Today, we went to Brighton. Surprised? That makes two of us. I was expecting to go to Frinton-On-Sea, which is where we’ve been with church for this beach trip the last two years. And if your grasp is geography is any good, you may ascertain that Frinton-on-Sea and Brighton are in very different parts of the UK so it’s just as well we found out about the change of plan before we left the house. I wonder whether any of the Americans we took with us realised just how many miles the plans had shifted – though 100 miles probably seems like a short stroll to Minnesotans.
The weather was the driving force behind the decision – it was due to be tipping it down all day in Frinton with possible thunderstorms. And Brighton was looking brighter tho it didn’t seem that way when we arrived:
Not that it put anyone off visiting for the day. I thought that it would be relatively quiet but no, Google Maps told us it would take 11 minutes to drive the final mile to the seafront and it wasn’t wrong. Obviously, a wrong turn at the roundabout by the pier didn’t help but to be fair, that is a very confusing roundabout. Who knew there was an extra road down there? It looks like you’re just about to drive into the sea.
Finding a parking spot wasn’t the easiest either, despite the rain. Neither was it easy to pay for parking – we had to download an app and create an account, all while wrangling over-excited kids and their buckets and spades. We were meeting the rest of the church folks by the adventure golf, which was a spot chosen for its proximity to the coach parking and not for its proximity to the naturist beach. Seems like it was a bit too cold for the naturists anyway. I certainly didn’t spot any. Not that I was looking particularly hard.
We found our people camped out slightly grumpily on a pebbly ridge near the shore, with some huddled under raincoats and some in the sea. I’ll let you guess which were the Brits and the non-Brits. Nathan chose to keep his leather coat on and be one of the former group, whereas I thought the sea sounded the warmer option. So I went to the Yellowave Cafe to buy Nathan a coffee, use the loos and change, hoping that the swimmers wouldn’t all have given up before I got back. The coffee took a while and so some had indeed given up, but not all so I still had some company. Reuben changed too, although I doubted he was going to enjoy swimming in cold water in the rain.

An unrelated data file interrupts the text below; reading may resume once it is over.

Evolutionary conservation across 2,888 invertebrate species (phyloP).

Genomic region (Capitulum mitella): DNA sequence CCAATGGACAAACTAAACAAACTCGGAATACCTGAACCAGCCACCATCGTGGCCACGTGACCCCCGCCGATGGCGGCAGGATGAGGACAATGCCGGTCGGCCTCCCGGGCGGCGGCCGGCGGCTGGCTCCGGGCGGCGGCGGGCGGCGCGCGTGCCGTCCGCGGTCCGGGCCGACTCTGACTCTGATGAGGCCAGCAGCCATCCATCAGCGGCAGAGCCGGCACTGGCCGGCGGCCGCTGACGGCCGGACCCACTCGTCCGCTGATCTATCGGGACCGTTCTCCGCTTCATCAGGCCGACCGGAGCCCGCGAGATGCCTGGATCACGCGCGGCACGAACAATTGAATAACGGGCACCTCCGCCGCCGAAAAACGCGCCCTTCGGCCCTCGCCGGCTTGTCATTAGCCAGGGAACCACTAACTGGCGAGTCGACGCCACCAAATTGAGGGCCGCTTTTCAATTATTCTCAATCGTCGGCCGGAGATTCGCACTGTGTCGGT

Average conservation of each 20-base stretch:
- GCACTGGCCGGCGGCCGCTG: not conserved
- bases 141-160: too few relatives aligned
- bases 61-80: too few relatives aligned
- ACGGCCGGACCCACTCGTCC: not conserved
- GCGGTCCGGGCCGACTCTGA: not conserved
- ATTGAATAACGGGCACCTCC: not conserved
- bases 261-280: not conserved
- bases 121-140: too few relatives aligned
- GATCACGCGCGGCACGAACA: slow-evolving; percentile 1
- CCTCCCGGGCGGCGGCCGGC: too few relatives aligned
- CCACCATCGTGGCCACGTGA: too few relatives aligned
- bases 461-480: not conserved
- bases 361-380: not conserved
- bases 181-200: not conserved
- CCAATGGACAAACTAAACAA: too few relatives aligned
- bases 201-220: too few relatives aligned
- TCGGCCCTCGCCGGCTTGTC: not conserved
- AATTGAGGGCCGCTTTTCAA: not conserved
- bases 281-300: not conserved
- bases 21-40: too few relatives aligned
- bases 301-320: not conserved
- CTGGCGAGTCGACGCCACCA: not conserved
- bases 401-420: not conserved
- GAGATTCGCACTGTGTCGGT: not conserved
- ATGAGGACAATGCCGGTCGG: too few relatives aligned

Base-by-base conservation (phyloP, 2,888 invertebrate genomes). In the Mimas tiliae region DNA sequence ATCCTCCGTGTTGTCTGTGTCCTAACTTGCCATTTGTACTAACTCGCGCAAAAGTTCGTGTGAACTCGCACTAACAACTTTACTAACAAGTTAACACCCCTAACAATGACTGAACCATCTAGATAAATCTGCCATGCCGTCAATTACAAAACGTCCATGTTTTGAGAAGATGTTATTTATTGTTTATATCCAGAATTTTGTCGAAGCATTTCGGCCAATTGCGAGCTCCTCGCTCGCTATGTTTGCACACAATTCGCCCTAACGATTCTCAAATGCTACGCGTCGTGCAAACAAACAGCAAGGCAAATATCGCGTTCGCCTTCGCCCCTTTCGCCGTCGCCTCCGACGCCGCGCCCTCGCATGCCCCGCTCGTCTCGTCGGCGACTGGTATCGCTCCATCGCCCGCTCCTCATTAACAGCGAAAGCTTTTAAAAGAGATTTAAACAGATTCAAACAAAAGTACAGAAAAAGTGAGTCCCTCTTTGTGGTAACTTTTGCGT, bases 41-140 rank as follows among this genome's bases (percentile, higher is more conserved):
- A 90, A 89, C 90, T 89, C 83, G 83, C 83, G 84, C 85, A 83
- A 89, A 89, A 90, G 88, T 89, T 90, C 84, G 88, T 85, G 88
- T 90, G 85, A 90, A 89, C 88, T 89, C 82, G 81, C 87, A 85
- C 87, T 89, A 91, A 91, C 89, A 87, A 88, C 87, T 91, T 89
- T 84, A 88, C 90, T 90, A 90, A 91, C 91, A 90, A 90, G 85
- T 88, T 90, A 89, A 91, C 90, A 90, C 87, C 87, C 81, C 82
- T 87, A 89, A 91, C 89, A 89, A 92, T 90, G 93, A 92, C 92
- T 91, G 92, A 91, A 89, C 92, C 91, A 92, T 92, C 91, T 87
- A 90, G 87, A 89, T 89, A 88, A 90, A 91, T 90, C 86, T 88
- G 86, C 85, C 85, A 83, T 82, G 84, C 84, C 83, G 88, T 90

He did dabble a little with getting in but I wasn’t encouraging him to. The pebbles were painful to walk on and so standing in the shallows wasn’t totally pleasurable. And then once you were a little way in, there was a very sudden ridge after which even I struggled to get my feet on the ground. His swimming is coming on really well but I’m still not ready for him to be out of depth with no side to cling on to and no watchful lifeguards. When Eva came along in her cossie, I was even less encouraging, although I spent quite a lot of time paddling with her with our flip-flops on (no really, those stones were punishing). Most of the time I spent in the sea was watching to make sure other people’s kids didn’t drown…but I think that was probably time well spent. Over time, the rain even eased off a bit.
I took some time out of the sea to enjoy the very middle class picnic I’d packed – parma ham, rocket, berries, sundried tomatoes and four pots of houmous. Of course Eva wouldn’t eat any of the houmouses because the selection pack contained two caramalised onion ones instead of a plain one. So she mainly ate berries and a delicious “wrap wrap” – a tortilla wrap with salad leaves wrapped in…you guessed it, another tortilla wrap. In so many ways, I wonder how she survives.
After another dip in the sea and some close calls with the increasingly rough waves, I decided to dry off and accidentally went for a coffee with my pastor instead of hanging out with my kids. She asked if I wanted her to get me one, I went with her instead, they gave us the drinks in mugs not takeaway cups…what were we to do? So we spent a very pleasant hour in the cafe and got back to find that the kids of the church had managed to have a sandcastle competition, despite the lack of sand. They’d just dug down under the pebbles a bit. At this point, it hadn’t rained for hours and the sky was even looking a vaguely blue shade although not in a terribly convincing way.
Which obviously mean it was time to go home. We’d already added an extra hour to our parking through the app, to make it 5 instead of 4…but that was ticking away. Just time for a quick visit to the playground:
As we drove home, Eva spotted all the exciting things we’d missed around the pier so she’s made me promise to take her back another day. Maybe it’ll be properly sunny next time, just like it was on these previous visits in 2001 and 2007:
But we probably won’t go out clubbing and then sleep in the car like we did in 2001. Probably not. See you again soon Brighton!